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P43 Experiences of asthma in the UK-resident adult South Asian population: a qualitative study
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  1. ZK Yusuf1,2,
  2. D Wensley3,
  3. H Owton4,
  4. SJ Singh1,2,
  5. JAC Allen Collinson5
  1. 1Department of Respiratory Sciences, University of Leicester, Leicester, UK
  2. 2Centre for Exercise and Rehabilitation Science, NIHR Leicester Biomedical Research Centre, University Hospitals of Leicester NHS Trust, Leicester, UK
  3. 3Department of Nursing and Midwifery, De Montfort University, Leicester, UK
  4. 4School of Education, Childhood, Youth and Sport, Open University, Milton Keynes, UK
  5. 5School of Sport and Exercise Science, University of Lincoln, Lincoln, UK

Abstract

Introduction and Objectives South Asian individuals living with asthma in the UK are more likely to experience excess morbidity and increased hospitalisation rates than any other ethnic group. Prevention is an integral part of self- management (Pinnock, 2015). Failure to adhere to prescribed regimens is common amongst this population. This study investigated people’s experiences with asthma, including medication adherence, the use of non-pharmacological treatment approaches, and the healthcare professional (HCP)-patient relationship in asthma healthcare.

Methods Using a qualitative approach, fourteen adults (12 female, 2 male, aged between 18–50) who identified as South Asian with a diagnosis of asthma (at least step 2 of the BTS guidelines) took part in semi-structured interviews. Interpretative phenomenological analysis (IPA) was used, informed by a symbolic interactionist (SI) perspective; a micro level theoretical framework which suggests that society is shaped and upheld by social interaction and explores how people make sense of their social world (Carter & Fuller, 2015).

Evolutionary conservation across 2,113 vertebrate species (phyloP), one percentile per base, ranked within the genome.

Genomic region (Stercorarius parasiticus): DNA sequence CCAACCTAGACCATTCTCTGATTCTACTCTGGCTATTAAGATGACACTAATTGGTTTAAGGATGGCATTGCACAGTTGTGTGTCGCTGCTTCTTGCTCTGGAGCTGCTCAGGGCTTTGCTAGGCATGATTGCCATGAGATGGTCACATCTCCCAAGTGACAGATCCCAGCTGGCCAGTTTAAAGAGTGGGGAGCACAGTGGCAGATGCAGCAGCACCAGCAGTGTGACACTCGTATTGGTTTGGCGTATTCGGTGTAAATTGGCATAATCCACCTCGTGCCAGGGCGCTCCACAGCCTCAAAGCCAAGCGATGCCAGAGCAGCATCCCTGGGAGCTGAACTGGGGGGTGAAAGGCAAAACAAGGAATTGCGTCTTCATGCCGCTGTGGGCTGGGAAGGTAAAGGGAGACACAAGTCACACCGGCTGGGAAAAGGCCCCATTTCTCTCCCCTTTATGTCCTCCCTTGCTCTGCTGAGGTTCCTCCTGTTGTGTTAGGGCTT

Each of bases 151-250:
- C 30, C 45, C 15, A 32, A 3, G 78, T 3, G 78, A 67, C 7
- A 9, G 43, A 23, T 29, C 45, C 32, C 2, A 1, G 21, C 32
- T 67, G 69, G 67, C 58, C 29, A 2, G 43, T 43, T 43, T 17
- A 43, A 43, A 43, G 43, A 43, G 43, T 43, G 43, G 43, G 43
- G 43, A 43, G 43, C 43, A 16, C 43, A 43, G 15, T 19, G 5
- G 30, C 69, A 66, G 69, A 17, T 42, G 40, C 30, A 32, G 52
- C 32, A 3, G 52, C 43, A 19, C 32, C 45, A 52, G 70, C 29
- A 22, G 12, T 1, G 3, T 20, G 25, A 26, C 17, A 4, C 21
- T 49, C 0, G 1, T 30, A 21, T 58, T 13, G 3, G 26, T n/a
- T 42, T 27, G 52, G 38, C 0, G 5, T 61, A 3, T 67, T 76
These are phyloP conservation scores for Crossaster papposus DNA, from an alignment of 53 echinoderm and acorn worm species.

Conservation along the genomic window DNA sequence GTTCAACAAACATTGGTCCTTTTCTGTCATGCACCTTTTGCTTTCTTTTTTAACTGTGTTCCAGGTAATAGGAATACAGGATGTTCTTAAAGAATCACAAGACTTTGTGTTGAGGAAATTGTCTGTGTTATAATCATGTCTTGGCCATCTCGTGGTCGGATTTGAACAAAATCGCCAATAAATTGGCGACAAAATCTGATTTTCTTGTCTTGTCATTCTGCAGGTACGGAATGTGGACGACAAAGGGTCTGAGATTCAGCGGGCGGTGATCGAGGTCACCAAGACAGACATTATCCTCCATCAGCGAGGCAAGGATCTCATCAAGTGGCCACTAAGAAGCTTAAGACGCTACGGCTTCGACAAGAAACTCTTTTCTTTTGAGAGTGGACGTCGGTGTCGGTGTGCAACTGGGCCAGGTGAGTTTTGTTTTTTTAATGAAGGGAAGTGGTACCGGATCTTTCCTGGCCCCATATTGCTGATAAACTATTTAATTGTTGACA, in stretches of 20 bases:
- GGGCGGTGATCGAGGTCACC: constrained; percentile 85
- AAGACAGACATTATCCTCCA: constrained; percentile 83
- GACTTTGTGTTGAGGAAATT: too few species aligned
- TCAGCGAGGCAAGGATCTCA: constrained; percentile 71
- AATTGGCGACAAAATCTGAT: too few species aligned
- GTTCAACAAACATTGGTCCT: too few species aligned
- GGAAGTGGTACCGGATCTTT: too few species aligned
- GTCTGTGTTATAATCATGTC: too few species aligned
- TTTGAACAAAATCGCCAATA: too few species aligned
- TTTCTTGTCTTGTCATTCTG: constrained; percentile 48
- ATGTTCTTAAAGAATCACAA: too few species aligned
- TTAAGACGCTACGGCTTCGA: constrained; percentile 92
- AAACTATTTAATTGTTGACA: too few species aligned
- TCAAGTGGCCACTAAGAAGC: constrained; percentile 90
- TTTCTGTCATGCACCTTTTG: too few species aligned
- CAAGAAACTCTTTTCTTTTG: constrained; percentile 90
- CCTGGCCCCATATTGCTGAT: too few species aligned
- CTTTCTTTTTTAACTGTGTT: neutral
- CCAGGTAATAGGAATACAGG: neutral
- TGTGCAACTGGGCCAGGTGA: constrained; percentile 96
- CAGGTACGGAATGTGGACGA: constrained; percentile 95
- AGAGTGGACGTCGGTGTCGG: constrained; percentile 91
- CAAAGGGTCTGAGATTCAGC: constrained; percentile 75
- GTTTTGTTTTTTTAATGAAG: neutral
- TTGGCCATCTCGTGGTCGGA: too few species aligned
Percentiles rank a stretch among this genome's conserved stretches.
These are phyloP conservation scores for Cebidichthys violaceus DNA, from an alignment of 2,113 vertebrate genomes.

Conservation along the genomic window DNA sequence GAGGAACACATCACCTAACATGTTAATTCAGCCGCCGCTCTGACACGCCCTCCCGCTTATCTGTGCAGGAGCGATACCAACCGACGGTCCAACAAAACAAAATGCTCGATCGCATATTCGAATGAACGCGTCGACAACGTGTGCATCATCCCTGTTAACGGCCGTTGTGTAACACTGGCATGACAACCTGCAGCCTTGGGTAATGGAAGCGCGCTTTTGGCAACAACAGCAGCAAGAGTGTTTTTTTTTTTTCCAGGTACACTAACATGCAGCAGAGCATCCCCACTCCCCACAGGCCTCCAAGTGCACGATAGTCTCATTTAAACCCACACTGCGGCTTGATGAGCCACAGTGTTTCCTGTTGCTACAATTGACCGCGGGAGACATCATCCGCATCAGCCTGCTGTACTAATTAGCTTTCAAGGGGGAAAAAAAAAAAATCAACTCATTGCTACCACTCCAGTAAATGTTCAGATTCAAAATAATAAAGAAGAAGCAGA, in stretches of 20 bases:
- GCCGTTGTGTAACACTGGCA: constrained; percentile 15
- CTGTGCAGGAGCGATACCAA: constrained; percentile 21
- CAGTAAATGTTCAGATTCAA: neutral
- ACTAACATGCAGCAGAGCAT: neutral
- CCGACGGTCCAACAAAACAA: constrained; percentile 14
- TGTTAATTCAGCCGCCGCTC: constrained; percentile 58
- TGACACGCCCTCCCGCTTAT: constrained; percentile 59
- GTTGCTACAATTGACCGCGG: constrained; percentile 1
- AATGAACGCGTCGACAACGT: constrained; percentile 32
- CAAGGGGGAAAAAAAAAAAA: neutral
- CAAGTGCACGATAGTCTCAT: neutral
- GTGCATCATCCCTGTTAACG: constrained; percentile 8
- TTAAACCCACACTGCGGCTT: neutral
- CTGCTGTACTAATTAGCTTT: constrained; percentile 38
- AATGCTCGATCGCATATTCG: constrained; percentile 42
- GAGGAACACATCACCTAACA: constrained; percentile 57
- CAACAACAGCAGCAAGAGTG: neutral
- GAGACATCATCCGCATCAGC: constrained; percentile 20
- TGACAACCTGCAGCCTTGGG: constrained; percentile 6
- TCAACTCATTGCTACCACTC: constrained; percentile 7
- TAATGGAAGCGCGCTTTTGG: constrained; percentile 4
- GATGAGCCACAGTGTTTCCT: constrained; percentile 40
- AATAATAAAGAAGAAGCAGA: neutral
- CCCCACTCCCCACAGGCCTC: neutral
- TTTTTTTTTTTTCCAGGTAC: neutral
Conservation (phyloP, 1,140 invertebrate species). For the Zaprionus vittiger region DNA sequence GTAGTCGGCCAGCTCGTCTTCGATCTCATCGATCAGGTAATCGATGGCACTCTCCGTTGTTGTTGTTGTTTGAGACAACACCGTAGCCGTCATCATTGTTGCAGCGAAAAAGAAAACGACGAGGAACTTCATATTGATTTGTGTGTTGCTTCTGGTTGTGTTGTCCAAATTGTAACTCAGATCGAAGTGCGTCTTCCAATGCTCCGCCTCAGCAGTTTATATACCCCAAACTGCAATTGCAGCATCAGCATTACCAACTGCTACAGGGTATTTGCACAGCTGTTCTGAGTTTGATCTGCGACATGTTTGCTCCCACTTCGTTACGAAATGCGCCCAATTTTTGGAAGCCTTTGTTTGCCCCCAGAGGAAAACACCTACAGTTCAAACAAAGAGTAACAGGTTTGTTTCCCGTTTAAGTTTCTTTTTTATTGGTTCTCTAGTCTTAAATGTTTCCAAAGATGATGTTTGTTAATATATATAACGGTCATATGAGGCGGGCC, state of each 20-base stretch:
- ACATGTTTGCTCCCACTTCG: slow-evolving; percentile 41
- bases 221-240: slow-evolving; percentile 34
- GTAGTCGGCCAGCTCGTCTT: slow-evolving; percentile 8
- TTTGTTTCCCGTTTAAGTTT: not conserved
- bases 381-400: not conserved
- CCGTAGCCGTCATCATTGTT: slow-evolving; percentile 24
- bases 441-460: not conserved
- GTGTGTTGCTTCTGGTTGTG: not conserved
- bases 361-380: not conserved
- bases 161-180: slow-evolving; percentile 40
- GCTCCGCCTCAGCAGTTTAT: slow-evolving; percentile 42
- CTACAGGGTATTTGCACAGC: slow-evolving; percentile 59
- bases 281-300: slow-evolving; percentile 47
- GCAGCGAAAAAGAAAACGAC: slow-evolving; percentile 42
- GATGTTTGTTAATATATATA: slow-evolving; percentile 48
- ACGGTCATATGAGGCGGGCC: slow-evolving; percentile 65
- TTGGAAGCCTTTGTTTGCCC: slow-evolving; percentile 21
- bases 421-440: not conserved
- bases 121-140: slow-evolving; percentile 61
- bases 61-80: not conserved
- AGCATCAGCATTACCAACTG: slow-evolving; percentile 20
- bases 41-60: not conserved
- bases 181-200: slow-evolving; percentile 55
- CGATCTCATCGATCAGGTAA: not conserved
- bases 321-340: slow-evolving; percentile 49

Results Four themes were developed, focusing on how the asthmatic identity is negotiated, managing medications, seeking non-pharmacological treatments, and the HCP-patient relationship (see figure 1). Despite suffering acute exacerbations, participants questioned whether they identified as asthmatic, which impacted their decision to use preventative medication. Cultural identity was linked to traditional treatments and medication adherence. Characteristics of developing a therapeutic relationship with HCPs were described, including patient involvement and mutual respect. This involved having open discussions on the use non-pharmacological treatments which were linked to participants’ cultural identity, illustrating the HCP’s desire to be culturally responsive.

Conclusions HCP’s should consider an explorative approach to consultation, to develop a culturally aware, therapeutic relationship and consider negotiation in prescribing. This could enhance the patients’ ability to self-manage, and reduce resistance to advice and guidance from HCPs. Cultural identity is an important aspect of treatment and should be discussed to develop mutual care objectives between HCP and patient, to establish a therapeutic relationship.

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